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Continuing its “value first” approach, Ohio Farm Bureau has developed a new pilot project in 12 northwest Ohio county Farm Bureaus to test an alternative field staff structure.
This project follows the 2022 launch of an initial pilot that is testing a new service delivery model in cooperation with eight county Farm Bureaus in northwest Ohio, with a unique combination of staffing and a structure aimed to build membership with more specialized programs and services.
According to Ohio Farm Bureau Vice President of Membership Paul Lyons, this new pilot project will have very similar goals as the first, but will use a slightly different method. Those goals include leading with the value of Farm Bureau when promoting the organization, creating new approaches to acquire and retain members while designing a more individualized experience for them, and testing a new staff delivery model to meet Ohio Farm Bureau’s overall goals.
“For this new pilot project, the county Farm Bureau structure will remain the same, as will the staff,” Lyons said. “The biggest change will be within the duties of the organization directors, as they will continue to serve as the liaison between the four counties they represent and Ohio Farm Bureau, but will also have a specialty area they will execute in all 12 counties.”
With those additional assignments come promotions for the organization directors involved in this new pilot project.
Samantha Bluhm adds business solutions specialist to her organization director title in Allen, Paulding, Putnam and Van Wert counties. Her new position will include the task of helping members find the potential within their operation, learning from experts and discovering new business opportunities to optimize the profit potential of the farm. These tools include a multitude of services from Farm Bureau partner Nationwide, workforce recruitment and retention, and Ohio Farm Bureau’s Health Benefits Plan, to name a few.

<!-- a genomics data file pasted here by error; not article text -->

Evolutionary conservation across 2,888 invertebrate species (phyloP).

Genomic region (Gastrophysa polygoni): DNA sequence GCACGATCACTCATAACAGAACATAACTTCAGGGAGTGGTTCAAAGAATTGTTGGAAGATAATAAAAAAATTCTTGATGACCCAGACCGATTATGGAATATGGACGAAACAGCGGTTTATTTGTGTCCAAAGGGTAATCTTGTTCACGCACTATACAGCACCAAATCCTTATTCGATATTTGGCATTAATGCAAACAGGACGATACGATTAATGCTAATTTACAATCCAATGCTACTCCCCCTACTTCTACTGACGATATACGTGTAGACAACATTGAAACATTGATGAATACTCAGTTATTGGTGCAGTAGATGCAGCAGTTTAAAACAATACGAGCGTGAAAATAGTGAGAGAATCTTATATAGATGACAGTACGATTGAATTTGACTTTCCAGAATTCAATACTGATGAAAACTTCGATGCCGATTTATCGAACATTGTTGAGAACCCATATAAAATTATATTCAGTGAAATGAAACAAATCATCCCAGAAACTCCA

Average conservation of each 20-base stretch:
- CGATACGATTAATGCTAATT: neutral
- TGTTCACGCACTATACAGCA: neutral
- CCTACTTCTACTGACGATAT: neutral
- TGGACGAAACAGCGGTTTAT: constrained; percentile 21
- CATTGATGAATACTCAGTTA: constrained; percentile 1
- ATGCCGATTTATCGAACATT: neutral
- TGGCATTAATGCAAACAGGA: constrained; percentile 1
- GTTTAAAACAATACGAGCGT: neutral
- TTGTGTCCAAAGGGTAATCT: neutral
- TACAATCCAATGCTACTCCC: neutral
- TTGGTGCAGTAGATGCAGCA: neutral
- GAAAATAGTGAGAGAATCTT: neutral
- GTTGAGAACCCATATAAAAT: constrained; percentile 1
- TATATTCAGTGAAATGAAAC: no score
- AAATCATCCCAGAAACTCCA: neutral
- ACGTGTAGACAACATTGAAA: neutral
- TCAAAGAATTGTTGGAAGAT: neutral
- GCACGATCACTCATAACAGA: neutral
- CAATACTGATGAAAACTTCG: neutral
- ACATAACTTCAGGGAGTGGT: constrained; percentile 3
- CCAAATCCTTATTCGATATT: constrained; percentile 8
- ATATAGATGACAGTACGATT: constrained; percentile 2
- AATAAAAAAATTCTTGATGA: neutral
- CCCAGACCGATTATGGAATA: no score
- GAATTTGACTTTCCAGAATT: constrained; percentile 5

Roy D. Norman has been named senior organization director and policy specialist for Defiance, Fulton, Henry and Williams counties. His focus will be providing members opportunities to work with policymakers and community leaders to advance Ohio agriculture and create a favorable business environment.
Jill Smith is now senior organization director and member development specialist for Auglaize, Logan, Mercer and Shelby counties. Her work will now include forming collaborations and building relationships with key agriculture professionals and partners that will keep members ready for the next innovation or issue and provide professional and business growth opportunities.
Much like the first pilot project, these new ideas stem from a feasibility study conducted by Ohio Farm Bureau, as well as focus groups held across the state last year and input from Ohio Farm Bureau’s state board of trustees. All research indicated a need for more specialized member services at the county level.
“Our hope is that within the 12 counties of the new pilot project that we will have a more unified approach to the services our members expect as they evolve and grow,” Lyons said. “This structure will also give members more opportunities to engage with the organization on a whole new level.”
This is a news release for use by journalists. Questions should be directed to Ty Higgins, 614-246-8231 or [email protected].
Labor has always been an issue, mainly because we are a seasonal operation. So that's a challenge finding somebody who only wants to work three months out of a year, sometimes up to six months.Farm Labor Resources
I appreciate the benefit of having a strong voice in my corner. The extras that are included in membership are wonderful, but I'm a member because of the positive impact to my local and state agricultural communities.Strong communities
I see the value and need to be engaged in the community I live in, to be a part of the decision-making process and to volunteer with organizations that help make our community better.Leadership development
Farm Bureau involvement has taught me how to grow my professional and leadership experience outside of the workforce and how to do that in a community-centric way.Young Ag Professionals program
With not growing up on a farm, I’d say I was a late bloomer to agriculture. I feel so fortunate that I found the agriculture industry. There are so many opportunities for growth.Growing our Generation
Knowing that horticulture is under the agriculture umbrella and having Farm Bureau supporting horticulture like it does the rest of ag is very important.Groovy Plants Ranch
If it wasn't for Farm Bureau, I personally, along with many others, would not have had the opportunity to meet with our representatives face to face in Washington.Washington, D.C. Leadership Experience
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